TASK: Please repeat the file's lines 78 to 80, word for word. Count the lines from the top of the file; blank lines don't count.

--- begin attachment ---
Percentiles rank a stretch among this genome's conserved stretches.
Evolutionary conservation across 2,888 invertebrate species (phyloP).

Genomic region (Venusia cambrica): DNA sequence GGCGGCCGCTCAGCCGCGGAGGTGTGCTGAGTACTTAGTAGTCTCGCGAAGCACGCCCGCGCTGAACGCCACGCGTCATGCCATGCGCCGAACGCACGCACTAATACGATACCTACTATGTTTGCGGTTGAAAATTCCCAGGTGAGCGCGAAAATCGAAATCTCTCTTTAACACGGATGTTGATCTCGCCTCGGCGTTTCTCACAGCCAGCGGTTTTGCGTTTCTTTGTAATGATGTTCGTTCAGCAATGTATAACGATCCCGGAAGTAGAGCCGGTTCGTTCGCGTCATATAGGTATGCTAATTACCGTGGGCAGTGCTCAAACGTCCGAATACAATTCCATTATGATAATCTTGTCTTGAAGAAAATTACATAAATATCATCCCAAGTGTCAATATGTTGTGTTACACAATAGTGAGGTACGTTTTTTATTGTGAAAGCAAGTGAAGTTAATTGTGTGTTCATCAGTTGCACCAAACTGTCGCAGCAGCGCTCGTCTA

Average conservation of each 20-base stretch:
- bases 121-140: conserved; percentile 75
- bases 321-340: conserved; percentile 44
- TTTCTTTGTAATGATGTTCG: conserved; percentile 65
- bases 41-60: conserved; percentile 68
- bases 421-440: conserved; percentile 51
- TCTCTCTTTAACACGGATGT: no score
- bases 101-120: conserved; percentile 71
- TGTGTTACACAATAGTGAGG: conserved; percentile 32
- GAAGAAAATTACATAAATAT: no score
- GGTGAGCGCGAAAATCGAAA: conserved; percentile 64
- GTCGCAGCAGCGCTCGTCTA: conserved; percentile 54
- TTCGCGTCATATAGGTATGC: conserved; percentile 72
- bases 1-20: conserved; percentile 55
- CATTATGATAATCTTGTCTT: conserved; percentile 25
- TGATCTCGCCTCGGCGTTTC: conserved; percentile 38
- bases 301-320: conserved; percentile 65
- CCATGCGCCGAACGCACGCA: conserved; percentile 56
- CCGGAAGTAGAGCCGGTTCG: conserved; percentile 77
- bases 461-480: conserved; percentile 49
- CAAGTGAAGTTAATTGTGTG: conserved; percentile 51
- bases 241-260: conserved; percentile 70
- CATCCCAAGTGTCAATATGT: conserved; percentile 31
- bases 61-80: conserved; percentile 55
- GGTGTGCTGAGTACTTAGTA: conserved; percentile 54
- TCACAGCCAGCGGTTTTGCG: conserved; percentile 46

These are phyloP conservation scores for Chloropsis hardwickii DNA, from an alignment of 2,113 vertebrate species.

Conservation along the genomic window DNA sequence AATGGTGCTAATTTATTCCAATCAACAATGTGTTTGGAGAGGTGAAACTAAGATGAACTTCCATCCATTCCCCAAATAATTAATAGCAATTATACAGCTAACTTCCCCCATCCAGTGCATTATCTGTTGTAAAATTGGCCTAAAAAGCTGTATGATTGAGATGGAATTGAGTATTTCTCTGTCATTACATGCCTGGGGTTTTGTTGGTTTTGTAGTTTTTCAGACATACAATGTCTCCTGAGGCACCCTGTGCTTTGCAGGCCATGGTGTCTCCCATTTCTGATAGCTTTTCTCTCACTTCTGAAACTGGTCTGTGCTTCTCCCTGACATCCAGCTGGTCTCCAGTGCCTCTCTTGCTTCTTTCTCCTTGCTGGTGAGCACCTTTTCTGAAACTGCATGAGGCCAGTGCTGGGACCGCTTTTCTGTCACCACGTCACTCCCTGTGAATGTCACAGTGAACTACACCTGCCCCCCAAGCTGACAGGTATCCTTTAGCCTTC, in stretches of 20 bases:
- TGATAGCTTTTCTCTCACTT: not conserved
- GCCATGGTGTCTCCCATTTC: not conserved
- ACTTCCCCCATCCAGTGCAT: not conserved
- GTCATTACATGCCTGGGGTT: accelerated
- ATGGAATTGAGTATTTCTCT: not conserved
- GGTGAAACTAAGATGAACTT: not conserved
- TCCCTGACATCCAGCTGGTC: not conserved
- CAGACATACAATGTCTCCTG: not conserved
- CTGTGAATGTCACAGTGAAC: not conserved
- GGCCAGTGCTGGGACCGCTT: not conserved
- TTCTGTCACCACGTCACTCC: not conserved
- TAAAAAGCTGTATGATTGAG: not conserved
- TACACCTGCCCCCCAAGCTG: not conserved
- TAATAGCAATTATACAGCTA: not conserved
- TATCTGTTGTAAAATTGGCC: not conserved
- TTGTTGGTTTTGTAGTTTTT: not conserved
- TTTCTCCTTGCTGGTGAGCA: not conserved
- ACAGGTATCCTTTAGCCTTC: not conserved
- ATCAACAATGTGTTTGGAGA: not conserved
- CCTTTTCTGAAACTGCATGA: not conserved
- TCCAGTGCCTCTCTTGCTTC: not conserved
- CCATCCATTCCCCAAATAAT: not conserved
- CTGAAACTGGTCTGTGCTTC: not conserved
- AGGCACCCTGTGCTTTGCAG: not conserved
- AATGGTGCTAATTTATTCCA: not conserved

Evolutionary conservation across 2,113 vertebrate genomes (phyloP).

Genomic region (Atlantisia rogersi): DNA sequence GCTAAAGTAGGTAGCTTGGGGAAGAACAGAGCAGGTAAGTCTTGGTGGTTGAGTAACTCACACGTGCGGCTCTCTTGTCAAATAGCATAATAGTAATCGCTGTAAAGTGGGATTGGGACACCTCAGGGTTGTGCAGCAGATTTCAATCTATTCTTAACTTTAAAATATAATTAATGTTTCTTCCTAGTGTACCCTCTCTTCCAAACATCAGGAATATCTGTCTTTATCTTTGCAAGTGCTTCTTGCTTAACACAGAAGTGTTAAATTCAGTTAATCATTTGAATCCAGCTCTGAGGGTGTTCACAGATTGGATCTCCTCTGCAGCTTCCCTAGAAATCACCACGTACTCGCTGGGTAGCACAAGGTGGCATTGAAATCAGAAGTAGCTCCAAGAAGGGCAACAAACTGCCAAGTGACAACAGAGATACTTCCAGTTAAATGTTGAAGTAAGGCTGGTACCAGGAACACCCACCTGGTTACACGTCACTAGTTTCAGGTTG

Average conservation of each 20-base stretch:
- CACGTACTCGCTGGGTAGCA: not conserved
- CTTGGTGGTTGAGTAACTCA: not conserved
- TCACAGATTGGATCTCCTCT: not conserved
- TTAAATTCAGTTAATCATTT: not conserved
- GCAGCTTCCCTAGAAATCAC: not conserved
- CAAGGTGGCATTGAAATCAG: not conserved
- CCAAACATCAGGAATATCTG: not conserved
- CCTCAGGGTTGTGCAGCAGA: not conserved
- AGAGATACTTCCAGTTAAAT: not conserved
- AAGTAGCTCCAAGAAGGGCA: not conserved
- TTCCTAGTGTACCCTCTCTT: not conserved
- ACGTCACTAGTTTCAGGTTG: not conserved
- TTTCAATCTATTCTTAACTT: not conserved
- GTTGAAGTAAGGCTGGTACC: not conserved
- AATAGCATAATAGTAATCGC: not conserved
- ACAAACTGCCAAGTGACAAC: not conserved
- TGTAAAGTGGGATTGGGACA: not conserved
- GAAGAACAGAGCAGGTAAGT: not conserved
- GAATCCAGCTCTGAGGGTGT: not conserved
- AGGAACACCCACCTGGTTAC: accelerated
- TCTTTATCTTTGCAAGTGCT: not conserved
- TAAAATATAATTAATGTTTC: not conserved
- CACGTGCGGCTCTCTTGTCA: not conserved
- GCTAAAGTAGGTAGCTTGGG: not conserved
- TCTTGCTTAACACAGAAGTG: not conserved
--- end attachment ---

- GAATCCAGCTCTGAGGGTGT: not conserved
- AGGAACACCCACCTGGTTAC: accelerated
- TCTTTATCTTTGCAAGTGCT: not conserved